What is Big Think?  

We are Big Idea Hunters…

We live in a time of information abundance, which far too many of us see as information overload. With the sum total of human knowledge, past and present, at our fingertips, we’re faced with a crisis of attention: which ideas should we engage with, and why? Big Think is an evolving roadmap to the best thinking on the planet — the ideas that can help you think flexibly and act decisively in a multivariate world.

A word about Big Ideas and Themes — The architecture of Big Think

Big ideas are lenses for envisioning the future. Every article and video on bigthink.com and on our learning platforms is based on an emerging “big idea” that is significant, widely relevant, and actionable. We’re sifting the noise for the questions and insights that have the power to change all of our lives, for decades to come. For example, reverse-engineering is a big idea in that the concept is increasingly useful across multiple disciplines, from education to nanotechnology.

Themes are the seven broad umbrellas under which we organize the hundreds of big ideas that populate Big Think. They include New World Order, Earth and Beyond, 21st Century Living, Going Mental, Extreme Biology, Power and Influence, and Inventing the Future.

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Big Think’s contributors offer expert analysis of the big ideas behind the news.

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Big Think’s Edge learning platform for career mentorship and professional development provides engaging and actionable courses delivered by the people who are shaping our future.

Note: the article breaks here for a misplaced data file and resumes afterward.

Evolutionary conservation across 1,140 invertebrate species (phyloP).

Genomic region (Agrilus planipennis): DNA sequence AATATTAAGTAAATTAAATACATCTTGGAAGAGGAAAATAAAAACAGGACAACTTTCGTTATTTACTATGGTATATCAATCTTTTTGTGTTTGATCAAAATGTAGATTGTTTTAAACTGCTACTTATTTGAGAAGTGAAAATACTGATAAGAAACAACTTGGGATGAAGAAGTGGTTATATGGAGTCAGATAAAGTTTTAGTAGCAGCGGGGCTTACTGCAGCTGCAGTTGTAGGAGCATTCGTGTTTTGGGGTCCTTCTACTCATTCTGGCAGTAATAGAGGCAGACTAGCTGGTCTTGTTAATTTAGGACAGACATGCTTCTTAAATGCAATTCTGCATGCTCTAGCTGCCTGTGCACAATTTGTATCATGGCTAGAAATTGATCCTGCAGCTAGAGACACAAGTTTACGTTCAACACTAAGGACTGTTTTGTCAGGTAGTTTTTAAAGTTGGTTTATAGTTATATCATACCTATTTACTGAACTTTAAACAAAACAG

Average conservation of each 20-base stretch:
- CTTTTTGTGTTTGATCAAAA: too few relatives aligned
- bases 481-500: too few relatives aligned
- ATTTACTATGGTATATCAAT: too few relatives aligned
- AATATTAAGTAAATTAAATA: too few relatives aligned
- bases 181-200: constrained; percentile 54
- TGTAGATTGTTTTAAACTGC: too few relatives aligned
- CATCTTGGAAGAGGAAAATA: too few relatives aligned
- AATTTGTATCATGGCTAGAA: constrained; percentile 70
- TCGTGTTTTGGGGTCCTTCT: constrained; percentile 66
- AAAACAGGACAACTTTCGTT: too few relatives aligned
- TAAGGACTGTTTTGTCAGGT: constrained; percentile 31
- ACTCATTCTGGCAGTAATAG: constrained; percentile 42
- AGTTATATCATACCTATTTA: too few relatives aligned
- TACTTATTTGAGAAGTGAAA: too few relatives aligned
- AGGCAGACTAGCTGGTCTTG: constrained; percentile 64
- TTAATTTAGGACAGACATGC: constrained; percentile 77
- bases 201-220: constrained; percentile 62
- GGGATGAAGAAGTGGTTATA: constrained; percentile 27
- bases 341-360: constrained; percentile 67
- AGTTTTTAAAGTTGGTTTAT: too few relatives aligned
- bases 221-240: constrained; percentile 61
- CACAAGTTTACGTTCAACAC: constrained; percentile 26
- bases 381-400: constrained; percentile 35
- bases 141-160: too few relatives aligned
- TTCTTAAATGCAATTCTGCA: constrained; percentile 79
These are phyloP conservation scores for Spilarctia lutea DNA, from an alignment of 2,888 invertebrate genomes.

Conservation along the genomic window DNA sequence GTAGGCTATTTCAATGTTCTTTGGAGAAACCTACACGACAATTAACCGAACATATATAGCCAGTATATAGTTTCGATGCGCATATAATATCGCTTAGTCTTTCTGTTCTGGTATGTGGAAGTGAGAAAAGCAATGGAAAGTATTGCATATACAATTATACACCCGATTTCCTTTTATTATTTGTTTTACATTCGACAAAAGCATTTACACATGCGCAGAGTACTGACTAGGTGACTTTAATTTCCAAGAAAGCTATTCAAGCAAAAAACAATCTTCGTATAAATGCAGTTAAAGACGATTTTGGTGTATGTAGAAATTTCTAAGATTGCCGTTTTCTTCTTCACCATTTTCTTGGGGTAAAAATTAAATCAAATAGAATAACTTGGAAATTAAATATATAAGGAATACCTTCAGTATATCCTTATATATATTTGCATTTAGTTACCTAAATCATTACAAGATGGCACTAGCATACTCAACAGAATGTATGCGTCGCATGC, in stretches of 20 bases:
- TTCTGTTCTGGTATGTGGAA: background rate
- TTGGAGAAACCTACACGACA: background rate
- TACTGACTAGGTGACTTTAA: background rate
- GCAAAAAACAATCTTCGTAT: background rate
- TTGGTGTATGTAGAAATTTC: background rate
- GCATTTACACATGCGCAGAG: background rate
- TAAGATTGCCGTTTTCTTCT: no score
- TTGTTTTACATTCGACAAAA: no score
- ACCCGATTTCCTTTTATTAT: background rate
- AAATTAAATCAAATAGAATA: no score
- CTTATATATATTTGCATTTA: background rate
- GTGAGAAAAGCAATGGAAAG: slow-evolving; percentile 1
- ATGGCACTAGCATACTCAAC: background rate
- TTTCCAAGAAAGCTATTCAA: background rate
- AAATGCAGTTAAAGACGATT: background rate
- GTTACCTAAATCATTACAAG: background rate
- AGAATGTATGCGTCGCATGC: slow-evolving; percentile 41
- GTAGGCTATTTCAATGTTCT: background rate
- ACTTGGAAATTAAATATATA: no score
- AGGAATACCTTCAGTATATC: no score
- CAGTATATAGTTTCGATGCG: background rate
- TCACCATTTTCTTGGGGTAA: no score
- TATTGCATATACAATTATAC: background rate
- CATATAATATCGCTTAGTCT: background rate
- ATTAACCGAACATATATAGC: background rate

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The Upside of Down: Why Failing Well is the Key to Success

February 21, 2014, 12:00 AM

Most businesses fail. Most products fail. Most relationships fail. Derek Jeter, one of the greatest baseball players of his generation, failed to get a hit 68.8 percent of the time. 

How is it that humans have been such a successful species if our endeavors are so defined by failure?

Luckily for us, we are incredibly resilient. 

To stick with the baseball analogy, everybody strikes out. The key is to maintain your composure, step back up to the plate the next time at bat and hit a home run. As Bill Gates, unquestionably one of the world's most successful entrepreneurs has said, "it’s fine to celebrate success, but more important are the lessons of failure." In the startup world, entrepreneurs are taught to fail quickly, learn and move on. We all get advice, but it’s life experience and usually failure that teaches us the bigger lessons.

In this week's Specific Gravity interview, former Atlantic and now Bloomberg journalist Megan McArdle explains in The Up Side of Down: Why Failing Well Is the Key to Success that if you want to succeed in the business of life, you have to learn how to harness the power of failure.

Listen to the podcast here:

Image courtesy of Shutterstock


The Upside of Down: Why Fai...

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